TNs, Extra: Aimer, aimer bien, adorer, and other appreciation verbs.

It is essential for beginners to learn about the grammar and, even more importantly, the meanings and uses of appreciation verbs. When it comes to feelings, nobody wants to goof-up, be misunderstood, nor hurt feelings or offend sensibilities.


There is one important rule to know about the direct object of such appreciation verbs as aimer, aimer bien, adorer, apprécier, préférer, détester, haïr, respecter, admirer: Whenever the object is a count noun, a mass noun, a concept or a plural noun, the definite articles (le, la, l’, les) are most often used, not to specify the object but to generalize it.

  • J’aime le chocolat. — I like chocolate.
  • Je préfère l’histoire à la fiction. — I prefer history to fiction.
  • Je ne déteste pas les ordinateurs. — I don’t hate computers.
  • Je respecte les personnes âgées. — I respect older people.
  • Je n’aime pas la violence. — I don’t like violence.

These cover statements may also be understood as one-time opinions about specific things, so if the context allows, the definite article “the” can be suitable before the object. Also remember that only indefinite (un, une, des) and partitive (du, de la, de l') articles disappear and are replaced with de in front of the direct object of a negated verb, as in Je n’ai pas d’ordinateur or Je ne mange pas de chocolat.

Another rule is that appreciation verbs can be followed by an infinitive without a preposition or a subordinate clause with a verb in the subjunctive mood.

  • J’adore regarder les oiseaux. — I love watching birds.
  • J’admire que tu sois si patiente. — I admire that you are so patient.

”I love you” is Je t’aime.

To properly express our feelings in French, we have two main verbs: aimer and adorer, which translate to “like” and “love”, depending on the object and other elements of the language, especially adverbs.

When you love someone, you say je t'aime.
When you like someone, you say je t’aime bien.
When you like something, you say j’aime ça or j’aime bien ça.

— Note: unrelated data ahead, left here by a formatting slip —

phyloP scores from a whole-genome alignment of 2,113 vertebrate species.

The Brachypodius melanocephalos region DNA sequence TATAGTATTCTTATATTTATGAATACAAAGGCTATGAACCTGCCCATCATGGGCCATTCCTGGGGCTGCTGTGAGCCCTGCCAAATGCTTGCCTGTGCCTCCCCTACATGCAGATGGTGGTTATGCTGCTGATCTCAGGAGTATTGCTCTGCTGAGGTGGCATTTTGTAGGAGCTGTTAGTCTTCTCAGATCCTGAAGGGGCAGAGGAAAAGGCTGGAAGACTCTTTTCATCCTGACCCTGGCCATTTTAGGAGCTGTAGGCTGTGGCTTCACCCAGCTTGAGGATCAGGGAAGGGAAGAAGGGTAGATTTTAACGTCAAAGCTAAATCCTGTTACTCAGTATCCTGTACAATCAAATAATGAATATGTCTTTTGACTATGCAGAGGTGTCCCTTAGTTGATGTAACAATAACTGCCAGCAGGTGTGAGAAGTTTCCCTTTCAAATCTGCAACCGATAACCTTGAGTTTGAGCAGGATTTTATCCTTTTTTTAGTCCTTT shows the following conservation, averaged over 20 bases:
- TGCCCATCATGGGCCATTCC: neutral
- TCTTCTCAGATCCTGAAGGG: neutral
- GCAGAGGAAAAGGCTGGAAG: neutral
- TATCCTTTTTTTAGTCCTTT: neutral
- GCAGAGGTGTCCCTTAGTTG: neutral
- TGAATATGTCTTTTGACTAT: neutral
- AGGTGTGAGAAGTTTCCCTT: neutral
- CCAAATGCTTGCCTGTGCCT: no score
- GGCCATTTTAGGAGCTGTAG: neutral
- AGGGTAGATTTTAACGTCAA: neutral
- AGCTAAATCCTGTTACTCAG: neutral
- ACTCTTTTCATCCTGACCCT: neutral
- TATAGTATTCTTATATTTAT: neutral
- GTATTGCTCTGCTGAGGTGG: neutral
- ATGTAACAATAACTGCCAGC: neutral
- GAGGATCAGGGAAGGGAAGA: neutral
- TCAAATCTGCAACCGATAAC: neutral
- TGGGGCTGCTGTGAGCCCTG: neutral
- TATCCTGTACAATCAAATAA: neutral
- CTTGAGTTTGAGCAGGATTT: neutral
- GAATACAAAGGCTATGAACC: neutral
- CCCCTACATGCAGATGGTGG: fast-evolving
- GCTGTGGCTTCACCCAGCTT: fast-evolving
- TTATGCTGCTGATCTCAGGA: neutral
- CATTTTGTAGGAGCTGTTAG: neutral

When you like doing something, you say j'aime faire ça or j'aime bien faire ça.
When you love something, you say j’adore ça.
When you love doing something, you say j'adore faire ça.

Among human beings, l’amour is love and the verb is aimer. This applies to romantic relationships and family bonds, and extends to pets.

  • Cette femme aime sa fille, je le sais. — This woman loves her daughter, I know it.
  • Si tu aimes ton petit chien, nourris-le bien. — If you love your little dog, feed it well.

To clear any doubt, you can also use être amoureux/amoureuse to mean “to be in love”.

  • Je suis amoureux/amoureuse d’elle/de lui. — I am in love with her/him.

If the feeling is not love, the verb aimer needs an adverb like bien or beaucoup to weaken aimer and thereby state that the feeling is not “love” in the romantic sense. However, this does not preclude sincere commitment and affection.

  • J’aime bien notre comptable. — I like our accountant: as coworkers, we get along well.
  • J’aime beaucoup mon ami Fred. — I very much/really like my friend Fred: we are good friends.
  • J’aime énormément mes tantes et mes oncles. — I very much/really like my aunts and uncles.
  • Je t’aime beaucoup. — I like you very much (Not “I love you very much”).

To evidence the difference between aimer and aimer bien when the object is a person, we can quote the song from Zazie, « Chanson d’ami »:

  • Je ne t’aime pas : je t’aime bien.— I am not in love with you: I like you.

When it comes to animals and things or concepts, aimer and aimer bien are not significantly different and several adverbs can be added to better qualify our feeling.

  • J’aime (bien) ton blog. — I like your blog.
  • J’aime vraiment/beaucoup/énormément cette émission. — I really like/like this show a lot/very much.

Adorer for exaggeration

In ancient times, adorer was the verb of choice for gods or idols. Nowadays, using adorer mostly denotes enhancement, magnification or embellishment of an otherwise milder feeling.

  • Ma femme, je l’adore. — I adore my wife.
  • J’adore ta nouvelle cravate ! — I love your new tie!
  • J’ai toujours adoré les fourmis. — I have always loved ants.
  • J’adorais Michael Jackson. — I loved Michael Jackson.
  • Je t’adore quand tu me fais rire. — I love you when you make me laugh.

Other appreciation verbs

Préférer is synonymous with aimer mieux but their constructions are different.

  • Je préfère le vin à la bière. — I prefer wine to beer.
  • J’aime mieux le vin que la bière. — I like wine better than beer.

Détester and hair are synonymous, but due to its somewhat difficult conjugation, haïr has become uncommon. Another synonym of détester is avoir horreur de, which does not imply any fear, unlike the faux-ami “to have a horror of”.

  • Je déteste / Je hais / J’ai horreur des épinards. — I hate spinach.

Important: If you find any errors in the Tips and Notes, have questions related to the grammar points above, or would like to discuss the topic in depth, please feel free to comment below. We ask that you keep your comments on topic so that this post stays educational and everyone can benefit from them. Any spam or unrelated comments will be deleted.

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January 21, 2019


very useful. thanks

January 22, 2019

Very useful indeed. Many thanks.

January 24, 2019

I’m not sure how I understand chocolat as a concept noun, a count noun or a plural noun

February 2, 2019

The rule applies to any noun, count nouns and mass nouns as well.

You can like "le chocolat" as a mass thing or "les chocolats" as individual treats.

February 3, 2019


March 15, 2019

Tres utile et pratique. Merci beacoup

March 24, 2019
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